Several recent linked developments in the Bitcoin mining industry are making a difficult operating environment even more challenging. The troubles first began on October 17, when Bitcoin network difficulty levels reached an all-time high, up around 40% since early June.
Bitcoin mining is performed by a collection of many computers on the Bitcoin network where these powerful Bitcoin mining tools solve extremely complex math problems. The answer to such a problem is a long string of numbers, called a hash or proof of work. The Bitcoin network adjusts the difficulty of the mathematical problem so that a valid hash is generated – thereby enabling a block to be added to the blockchain – about every ten minutes.
Generally, the greater the participation of miners in the network, the greater the network difficulty level. The only way for a Bitcoin miner to counteract this higher difficulty level is to add more computing power, which entails increased expenditures on computer equipment and, in turn, increased required electricity consumption.
Second, there are so many computers operating (mining) on the Bitcoin blockchain that the number of correct hashes created, the hash rate, is likewise at an all-time high. The presence of so many participants working to solve problems with the highest ever-recorded difficulty level to capture Bitcoin rewards, which were cut in half about five months ago (referred to as the May 2020 Bitcoin halving event) has made operating profitably after paying electricity costs a challenging task.
For example, even the newest-generation mining computer, a Bitmain Antminer S19 Pro, can be expected to generate an annual gross margin of around US1,460 assuming fairly low electricity costs of around $0.06 per kilowatt-hour (Kwh). This state-of-the-art computer costs around US$3,000 to purchase, so it only generates only about breakeven annual gross margin before considering all other costs (real estate taxes, salaries, etc.) prior to the end of its two year projected life. Other slower computers would generate losses comparatively.
Third, in October 2020, the private Bitcoin miner Marathon Patent Group announced that it plans to build a specialized Bitcoin mining center in Montana. Marathon chose this location because it negotiated a low-cost power purchase agreement with Beowulf Energy, a private independent power producer. Under the accord, Beowulf will supply Marathon electricity at US$0.028 per Kwh from its 119-megawatt Hardin coal-fired power plant. The catch: Beowulf will also receive an undisclosed equity stake in Marathon.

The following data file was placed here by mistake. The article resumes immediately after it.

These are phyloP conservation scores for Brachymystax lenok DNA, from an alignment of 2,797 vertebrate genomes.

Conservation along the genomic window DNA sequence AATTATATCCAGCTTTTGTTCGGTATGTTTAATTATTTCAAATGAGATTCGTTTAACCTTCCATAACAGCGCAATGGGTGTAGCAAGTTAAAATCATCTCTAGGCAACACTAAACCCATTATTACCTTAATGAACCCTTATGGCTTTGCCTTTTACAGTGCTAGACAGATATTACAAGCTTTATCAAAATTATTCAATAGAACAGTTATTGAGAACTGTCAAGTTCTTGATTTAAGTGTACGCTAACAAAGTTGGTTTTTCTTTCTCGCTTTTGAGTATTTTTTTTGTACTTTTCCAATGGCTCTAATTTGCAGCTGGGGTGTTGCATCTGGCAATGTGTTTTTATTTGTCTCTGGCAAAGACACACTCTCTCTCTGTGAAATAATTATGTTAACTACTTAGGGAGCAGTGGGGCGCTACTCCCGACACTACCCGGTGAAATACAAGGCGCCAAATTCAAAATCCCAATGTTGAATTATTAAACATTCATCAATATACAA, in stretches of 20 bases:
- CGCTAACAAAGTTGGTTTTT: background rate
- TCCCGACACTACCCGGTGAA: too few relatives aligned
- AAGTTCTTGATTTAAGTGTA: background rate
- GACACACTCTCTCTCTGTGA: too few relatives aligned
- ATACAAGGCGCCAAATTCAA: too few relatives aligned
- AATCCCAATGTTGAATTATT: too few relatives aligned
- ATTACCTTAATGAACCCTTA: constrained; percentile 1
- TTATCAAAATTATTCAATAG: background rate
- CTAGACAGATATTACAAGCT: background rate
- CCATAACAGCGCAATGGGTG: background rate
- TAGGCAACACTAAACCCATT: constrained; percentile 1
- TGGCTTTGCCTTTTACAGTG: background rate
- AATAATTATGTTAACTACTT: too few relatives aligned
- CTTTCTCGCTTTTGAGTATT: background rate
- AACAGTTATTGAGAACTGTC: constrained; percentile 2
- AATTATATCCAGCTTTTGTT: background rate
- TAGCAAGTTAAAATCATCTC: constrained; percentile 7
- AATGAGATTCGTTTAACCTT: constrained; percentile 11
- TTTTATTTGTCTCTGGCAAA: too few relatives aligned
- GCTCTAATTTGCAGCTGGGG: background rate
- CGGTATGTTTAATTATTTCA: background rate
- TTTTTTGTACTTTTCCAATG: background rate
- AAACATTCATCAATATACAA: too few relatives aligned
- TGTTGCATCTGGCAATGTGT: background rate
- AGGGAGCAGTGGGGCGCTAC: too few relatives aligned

The transaction illustrates a Bitcoin miner’s need to secure a reliable and cheap source of electricity in order to remain competitive, but also that the cost to secure that power can be significant. In this case, Marathon had to surrender a portion of the ownership stake. We also note that several energy companies are now participating in the Bitcoin mining industry. These new participants, in many cases well-capitalized participants with the ability to be patient and absorb subpar returns for some period, could potentially squeeze the margins of legacy Bitcoin miners.
The Bitcoin miner Hut 8 Mining Corp. (TSX: HUT) last traded at $1.13 on the TSX Exchange. Bitfarms Ltd. (TSXV: BITF) last traded at $0.38 on the TSX Venture Exchange, and HIVE Blockchain Technologies Ltd. (TSXV: HIVE) last traded on the TSX Venture Exchange at $0.47.
Information for this briefing was found via Sedar, and Blockchain.com. The author has no securities or affiliations related to this organization. Not a recommendation to buy or sell. Always do additional research and consult a professional before purchasing a security. The author holds no licenses.